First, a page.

It claims that News Corp. already has paid "hundreds of millions of dollars" to settle antitrust complaints from its U.S. competitors.
     The two "relevant markets" are in-store promotions and free-standing inserts. Inserts - delivering nonaffiliated companies' ads in newspaper inserts - have become an economic lifeline for the struggling U.S. newspaper industry.
     In the first market, in-store promotions, Dial claims News Corp. used exclusive contracts to deny competitors access to distribution through retail chains.
     "News has unlawfully maintained a monopoly over the relevant market for these third-party services from approximately 2004 through the present," the complaint states.
     It adds: "Consumer packaged goods companies buy in-store promotion services for use in retail chains as a national sales tool. Often simultaneously, they seek to put their promotions in front of millions of consumers in more than forty thousand stores nationwide. Therefore News' competitors need to have substantial national retail distribution networks comparable in scope to that of News to be competitive. News has denied them this scope by employing long-term, exclusive contracts to lock them out of the chains," the complaint states.
     It continues: "Over the last several years the contracts have prevented News' only two significant competitors, Floorgraphics Inc. (now defunct) and Insignia Systems Inc., from building comparable networks. They have been confined to the niche provision of in-store services such as floor advertising (the late Floorgraphics' Floortalk) or shelf signs with brand price messaging (Insignia's POPSign).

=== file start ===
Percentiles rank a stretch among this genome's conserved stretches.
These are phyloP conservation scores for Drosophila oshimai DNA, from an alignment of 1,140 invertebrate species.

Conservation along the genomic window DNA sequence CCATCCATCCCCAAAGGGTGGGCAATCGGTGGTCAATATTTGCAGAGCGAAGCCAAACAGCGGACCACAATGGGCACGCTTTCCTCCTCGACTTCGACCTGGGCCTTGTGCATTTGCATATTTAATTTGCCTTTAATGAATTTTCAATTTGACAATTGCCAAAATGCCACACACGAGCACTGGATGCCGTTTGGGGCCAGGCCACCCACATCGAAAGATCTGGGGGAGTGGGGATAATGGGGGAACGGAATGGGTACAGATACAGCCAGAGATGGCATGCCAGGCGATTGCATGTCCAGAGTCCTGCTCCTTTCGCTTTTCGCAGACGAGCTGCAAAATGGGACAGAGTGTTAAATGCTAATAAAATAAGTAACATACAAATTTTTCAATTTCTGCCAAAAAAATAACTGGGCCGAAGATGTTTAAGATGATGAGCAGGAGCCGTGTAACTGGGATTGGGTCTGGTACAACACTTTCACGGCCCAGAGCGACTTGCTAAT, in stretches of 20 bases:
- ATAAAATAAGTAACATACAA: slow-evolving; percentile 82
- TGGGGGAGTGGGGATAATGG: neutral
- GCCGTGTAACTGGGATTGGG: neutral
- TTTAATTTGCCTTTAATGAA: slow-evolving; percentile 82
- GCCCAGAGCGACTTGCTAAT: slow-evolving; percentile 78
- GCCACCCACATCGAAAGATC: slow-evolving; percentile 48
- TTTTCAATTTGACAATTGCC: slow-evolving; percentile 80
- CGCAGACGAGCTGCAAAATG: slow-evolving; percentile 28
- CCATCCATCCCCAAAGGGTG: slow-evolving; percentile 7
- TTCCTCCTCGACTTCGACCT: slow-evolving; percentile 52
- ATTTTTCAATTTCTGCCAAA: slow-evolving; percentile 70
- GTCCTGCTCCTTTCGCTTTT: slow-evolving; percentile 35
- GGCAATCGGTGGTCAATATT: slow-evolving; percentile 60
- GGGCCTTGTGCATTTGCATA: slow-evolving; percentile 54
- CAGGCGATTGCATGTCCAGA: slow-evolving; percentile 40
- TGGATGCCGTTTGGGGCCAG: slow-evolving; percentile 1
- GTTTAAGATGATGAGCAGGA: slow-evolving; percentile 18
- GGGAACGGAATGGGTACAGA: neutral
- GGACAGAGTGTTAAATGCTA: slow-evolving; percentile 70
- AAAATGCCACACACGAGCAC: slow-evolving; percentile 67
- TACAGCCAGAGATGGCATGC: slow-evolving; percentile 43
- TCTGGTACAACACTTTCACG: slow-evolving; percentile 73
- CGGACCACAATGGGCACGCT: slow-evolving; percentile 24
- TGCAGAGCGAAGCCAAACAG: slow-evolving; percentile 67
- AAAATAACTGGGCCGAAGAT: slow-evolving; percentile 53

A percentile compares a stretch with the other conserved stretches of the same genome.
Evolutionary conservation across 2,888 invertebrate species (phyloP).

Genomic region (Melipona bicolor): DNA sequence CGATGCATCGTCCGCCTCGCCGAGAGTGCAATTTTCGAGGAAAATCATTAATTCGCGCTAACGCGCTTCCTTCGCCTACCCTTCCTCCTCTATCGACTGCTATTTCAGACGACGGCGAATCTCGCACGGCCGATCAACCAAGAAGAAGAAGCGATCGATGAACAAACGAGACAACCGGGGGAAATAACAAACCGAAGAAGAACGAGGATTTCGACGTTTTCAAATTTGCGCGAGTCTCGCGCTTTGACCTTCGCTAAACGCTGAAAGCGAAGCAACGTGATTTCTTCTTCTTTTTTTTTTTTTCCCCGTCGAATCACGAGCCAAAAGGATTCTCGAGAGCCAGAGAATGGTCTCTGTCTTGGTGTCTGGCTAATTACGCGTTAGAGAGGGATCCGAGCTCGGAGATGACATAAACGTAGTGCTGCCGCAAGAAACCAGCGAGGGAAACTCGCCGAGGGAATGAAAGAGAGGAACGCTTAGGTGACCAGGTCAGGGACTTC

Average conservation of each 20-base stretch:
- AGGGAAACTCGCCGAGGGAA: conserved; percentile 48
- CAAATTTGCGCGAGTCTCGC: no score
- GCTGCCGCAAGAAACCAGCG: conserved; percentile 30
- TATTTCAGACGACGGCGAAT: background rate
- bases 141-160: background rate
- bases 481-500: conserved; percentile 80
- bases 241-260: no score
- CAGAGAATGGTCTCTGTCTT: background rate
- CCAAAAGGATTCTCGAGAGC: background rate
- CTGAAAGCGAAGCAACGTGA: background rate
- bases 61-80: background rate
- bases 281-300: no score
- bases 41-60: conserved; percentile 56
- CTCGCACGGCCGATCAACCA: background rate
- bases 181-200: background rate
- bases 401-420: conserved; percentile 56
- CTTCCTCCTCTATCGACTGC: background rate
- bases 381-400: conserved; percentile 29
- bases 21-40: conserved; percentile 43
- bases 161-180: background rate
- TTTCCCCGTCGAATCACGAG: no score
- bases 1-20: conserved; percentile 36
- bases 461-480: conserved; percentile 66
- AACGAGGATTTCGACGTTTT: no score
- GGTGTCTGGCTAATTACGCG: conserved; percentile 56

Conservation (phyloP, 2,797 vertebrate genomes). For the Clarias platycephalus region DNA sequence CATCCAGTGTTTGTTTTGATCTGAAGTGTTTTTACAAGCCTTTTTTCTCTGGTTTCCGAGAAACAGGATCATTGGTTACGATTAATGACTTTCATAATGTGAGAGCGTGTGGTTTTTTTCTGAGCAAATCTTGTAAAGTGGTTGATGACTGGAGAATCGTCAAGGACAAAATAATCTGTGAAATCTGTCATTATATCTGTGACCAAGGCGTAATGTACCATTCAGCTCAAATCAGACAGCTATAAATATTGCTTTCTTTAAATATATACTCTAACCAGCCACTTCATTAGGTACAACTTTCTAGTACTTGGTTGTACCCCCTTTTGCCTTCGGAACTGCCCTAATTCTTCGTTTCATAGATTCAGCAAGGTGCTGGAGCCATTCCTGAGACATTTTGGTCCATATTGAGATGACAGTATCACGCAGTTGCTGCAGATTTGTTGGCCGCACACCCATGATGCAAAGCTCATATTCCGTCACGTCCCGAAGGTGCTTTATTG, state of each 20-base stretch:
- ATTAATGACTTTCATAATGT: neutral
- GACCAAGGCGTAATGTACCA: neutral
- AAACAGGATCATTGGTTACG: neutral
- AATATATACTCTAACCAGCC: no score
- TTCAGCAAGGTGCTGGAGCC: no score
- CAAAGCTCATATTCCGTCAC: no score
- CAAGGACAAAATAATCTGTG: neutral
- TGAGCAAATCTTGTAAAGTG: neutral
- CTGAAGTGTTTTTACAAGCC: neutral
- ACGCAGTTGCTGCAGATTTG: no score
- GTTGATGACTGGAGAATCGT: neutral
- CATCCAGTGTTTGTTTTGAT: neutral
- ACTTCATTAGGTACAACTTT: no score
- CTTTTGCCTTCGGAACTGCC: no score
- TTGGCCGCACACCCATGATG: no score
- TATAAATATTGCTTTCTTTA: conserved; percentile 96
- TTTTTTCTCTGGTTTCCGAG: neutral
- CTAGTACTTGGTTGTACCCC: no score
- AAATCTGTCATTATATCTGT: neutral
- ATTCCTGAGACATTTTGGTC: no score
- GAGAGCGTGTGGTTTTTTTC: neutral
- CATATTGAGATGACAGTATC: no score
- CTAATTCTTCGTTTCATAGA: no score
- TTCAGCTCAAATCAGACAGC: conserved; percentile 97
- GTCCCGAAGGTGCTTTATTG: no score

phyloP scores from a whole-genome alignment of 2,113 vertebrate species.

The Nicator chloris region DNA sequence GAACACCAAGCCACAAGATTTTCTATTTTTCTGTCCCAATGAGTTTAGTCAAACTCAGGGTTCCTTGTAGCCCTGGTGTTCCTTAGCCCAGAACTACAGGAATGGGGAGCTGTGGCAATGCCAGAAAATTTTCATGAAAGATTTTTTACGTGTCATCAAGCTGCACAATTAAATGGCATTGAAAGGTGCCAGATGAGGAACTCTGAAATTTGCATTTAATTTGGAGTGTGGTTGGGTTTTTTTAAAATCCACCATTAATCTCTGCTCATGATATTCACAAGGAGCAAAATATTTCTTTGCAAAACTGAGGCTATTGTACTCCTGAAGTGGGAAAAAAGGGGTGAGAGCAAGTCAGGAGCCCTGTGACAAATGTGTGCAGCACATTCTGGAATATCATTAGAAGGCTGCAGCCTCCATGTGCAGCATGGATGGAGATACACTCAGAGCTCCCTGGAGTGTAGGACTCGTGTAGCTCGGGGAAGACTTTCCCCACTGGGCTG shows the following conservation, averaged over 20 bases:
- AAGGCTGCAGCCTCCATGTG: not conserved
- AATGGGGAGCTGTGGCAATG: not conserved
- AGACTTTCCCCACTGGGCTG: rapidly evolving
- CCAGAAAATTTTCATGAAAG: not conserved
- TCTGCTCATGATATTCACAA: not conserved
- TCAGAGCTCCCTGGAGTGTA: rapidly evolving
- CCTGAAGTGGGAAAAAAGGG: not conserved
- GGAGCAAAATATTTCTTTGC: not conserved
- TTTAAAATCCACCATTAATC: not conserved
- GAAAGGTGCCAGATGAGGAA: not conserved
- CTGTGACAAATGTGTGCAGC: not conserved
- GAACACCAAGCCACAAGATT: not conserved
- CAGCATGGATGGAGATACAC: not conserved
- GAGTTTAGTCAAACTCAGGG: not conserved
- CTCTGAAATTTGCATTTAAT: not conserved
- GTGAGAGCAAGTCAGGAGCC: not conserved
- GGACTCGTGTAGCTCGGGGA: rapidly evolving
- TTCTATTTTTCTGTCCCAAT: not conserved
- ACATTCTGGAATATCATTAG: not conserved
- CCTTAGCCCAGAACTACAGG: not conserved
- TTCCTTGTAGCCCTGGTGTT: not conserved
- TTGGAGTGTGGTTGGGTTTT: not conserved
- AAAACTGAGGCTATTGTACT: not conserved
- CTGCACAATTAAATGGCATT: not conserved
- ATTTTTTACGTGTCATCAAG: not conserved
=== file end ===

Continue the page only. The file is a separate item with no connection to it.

"Internally, News has acknowledged that it has sought to build contract barriers to these competitors to make it difficult for them to compete.
     "The exclusionary effectiveness and durability of these News contracts designed to defeat competitors' distribution of competitive services have been reinforced by seven additional exclusionary News actions, including:
     "Hacking into Floorgraphics' computers to obtain customer lists and other marketing materials to solicit its accounts and lock them into News long-term and exclusive contracts;
     "Staggering the terms of the exclusive contracts so that in any given year a News competitor would not have any substantial opportunity to expand its competitive retail distribution network;